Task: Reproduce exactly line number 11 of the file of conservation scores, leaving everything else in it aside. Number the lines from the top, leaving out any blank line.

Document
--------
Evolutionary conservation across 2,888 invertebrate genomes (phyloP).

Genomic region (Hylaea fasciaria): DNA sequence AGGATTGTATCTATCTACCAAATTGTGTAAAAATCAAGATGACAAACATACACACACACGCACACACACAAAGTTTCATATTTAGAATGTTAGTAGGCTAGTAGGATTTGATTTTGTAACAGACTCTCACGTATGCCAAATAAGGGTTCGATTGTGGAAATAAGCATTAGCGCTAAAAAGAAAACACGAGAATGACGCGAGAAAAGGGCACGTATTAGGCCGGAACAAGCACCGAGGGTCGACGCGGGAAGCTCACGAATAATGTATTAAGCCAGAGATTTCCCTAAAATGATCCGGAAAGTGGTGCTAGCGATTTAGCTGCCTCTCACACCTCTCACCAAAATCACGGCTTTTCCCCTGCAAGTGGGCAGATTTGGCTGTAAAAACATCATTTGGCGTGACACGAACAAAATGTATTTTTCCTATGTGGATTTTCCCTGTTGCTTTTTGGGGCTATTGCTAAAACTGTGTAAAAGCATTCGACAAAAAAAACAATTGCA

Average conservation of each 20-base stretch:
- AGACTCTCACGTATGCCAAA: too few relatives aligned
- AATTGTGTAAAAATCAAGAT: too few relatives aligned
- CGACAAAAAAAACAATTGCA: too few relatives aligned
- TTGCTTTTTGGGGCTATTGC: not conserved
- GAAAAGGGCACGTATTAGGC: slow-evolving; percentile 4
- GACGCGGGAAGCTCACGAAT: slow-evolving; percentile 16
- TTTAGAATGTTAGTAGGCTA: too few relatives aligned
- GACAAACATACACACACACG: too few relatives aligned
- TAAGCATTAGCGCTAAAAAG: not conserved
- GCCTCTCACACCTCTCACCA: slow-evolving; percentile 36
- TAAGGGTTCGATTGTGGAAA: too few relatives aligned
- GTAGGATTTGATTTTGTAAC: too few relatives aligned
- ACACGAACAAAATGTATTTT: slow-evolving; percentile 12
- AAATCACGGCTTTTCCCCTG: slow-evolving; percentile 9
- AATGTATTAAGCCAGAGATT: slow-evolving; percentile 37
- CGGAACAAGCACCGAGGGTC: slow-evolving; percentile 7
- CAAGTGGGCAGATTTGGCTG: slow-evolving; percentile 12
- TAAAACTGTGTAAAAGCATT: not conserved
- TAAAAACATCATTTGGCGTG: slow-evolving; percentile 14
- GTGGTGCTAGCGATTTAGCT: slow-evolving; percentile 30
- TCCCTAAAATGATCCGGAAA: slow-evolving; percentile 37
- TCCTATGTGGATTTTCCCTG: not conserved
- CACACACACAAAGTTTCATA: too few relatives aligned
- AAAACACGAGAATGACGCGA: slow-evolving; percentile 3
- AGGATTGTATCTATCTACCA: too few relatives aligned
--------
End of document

- GACAAACATACACACACACG: too few relatives aligned